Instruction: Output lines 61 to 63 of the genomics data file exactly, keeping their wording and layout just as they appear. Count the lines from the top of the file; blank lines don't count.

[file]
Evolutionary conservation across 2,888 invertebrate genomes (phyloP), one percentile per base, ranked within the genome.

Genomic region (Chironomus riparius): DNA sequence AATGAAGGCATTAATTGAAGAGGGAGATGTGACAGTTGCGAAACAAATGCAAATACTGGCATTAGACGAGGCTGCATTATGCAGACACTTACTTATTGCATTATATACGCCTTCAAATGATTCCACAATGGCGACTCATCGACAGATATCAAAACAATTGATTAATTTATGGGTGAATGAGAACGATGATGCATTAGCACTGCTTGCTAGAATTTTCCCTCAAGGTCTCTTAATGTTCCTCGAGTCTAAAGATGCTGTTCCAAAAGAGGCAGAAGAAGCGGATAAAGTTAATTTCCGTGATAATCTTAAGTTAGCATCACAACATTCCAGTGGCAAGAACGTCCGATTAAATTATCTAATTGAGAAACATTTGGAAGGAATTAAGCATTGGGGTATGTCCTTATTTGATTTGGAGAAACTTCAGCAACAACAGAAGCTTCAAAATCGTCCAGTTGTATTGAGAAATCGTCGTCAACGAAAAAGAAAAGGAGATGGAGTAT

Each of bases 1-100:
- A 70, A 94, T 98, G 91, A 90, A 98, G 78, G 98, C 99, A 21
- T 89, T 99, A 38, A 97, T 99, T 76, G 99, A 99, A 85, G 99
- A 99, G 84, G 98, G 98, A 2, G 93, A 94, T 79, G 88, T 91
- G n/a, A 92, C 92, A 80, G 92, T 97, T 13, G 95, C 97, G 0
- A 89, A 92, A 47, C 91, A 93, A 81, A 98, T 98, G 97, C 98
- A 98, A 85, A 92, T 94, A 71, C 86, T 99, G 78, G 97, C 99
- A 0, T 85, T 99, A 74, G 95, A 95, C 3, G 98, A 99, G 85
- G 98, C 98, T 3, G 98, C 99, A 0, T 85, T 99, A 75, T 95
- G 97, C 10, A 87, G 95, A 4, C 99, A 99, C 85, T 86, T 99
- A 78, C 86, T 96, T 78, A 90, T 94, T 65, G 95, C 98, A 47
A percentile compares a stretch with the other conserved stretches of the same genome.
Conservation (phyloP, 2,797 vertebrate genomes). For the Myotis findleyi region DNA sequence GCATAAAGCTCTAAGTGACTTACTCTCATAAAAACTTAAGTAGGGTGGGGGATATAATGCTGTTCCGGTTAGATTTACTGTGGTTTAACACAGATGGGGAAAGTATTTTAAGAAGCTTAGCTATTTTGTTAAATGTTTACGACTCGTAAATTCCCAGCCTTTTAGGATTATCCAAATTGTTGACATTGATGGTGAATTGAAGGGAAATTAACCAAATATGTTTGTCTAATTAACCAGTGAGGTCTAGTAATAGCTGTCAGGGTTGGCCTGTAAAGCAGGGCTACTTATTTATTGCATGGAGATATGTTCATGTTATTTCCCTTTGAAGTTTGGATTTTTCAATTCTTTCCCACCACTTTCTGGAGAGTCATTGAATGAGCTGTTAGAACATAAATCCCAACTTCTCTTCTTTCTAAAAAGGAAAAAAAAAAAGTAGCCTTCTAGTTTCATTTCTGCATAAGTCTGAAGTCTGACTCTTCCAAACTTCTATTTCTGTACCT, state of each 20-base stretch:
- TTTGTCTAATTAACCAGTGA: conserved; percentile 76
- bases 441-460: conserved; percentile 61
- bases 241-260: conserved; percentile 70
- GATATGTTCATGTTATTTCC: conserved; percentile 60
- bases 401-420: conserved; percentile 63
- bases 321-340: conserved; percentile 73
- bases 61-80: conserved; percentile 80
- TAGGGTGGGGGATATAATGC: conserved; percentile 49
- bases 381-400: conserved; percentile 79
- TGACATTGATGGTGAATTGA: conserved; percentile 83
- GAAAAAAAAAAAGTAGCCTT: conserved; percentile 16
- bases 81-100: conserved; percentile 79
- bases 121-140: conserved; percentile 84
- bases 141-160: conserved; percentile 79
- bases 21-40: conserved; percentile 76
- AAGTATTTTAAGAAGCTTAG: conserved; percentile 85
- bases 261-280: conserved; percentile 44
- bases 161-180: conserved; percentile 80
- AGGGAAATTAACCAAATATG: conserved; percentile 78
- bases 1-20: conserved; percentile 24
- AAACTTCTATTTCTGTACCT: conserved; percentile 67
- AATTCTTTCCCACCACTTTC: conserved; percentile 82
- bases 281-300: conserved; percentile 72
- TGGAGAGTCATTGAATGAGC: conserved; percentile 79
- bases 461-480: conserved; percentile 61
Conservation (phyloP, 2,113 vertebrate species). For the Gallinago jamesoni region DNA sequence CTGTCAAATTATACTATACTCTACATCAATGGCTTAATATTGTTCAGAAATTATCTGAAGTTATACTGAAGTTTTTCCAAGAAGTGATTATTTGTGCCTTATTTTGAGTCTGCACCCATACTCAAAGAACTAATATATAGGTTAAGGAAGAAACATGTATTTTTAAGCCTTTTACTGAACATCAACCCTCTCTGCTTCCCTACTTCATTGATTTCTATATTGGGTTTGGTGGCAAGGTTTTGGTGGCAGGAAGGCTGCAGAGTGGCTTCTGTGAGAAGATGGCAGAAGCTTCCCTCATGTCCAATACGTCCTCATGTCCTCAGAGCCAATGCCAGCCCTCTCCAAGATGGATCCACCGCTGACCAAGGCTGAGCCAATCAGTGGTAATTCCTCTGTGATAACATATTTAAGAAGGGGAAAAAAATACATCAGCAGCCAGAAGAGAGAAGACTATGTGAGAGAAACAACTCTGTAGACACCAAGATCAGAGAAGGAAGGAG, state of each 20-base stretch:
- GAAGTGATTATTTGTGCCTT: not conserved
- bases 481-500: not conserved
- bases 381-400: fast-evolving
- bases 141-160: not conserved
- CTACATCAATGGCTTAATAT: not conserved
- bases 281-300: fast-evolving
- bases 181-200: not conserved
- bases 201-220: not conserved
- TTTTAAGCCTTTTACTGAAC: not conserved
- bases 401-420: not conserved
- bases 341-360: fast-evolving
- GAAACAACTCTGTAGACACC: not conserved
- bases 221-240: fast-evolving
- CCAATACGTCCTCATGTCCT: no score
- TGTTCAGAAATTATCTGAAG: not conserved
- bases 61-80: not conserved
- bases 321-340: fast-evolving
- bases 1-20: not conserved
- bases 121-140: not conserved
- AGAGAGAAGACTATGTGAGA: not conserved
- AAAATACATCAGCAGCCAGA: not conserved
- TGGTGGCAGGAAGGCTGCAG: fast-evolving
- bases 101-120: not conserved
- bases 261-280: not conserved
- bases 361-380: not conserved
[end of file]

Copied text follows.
- AGAGAGAAGACTATGTGAGA: not conserved
- AAAATACATCAGCAGCCAGA: not conserved
- TGGTGGCAGGAAGGCTGCAG: fast-evolving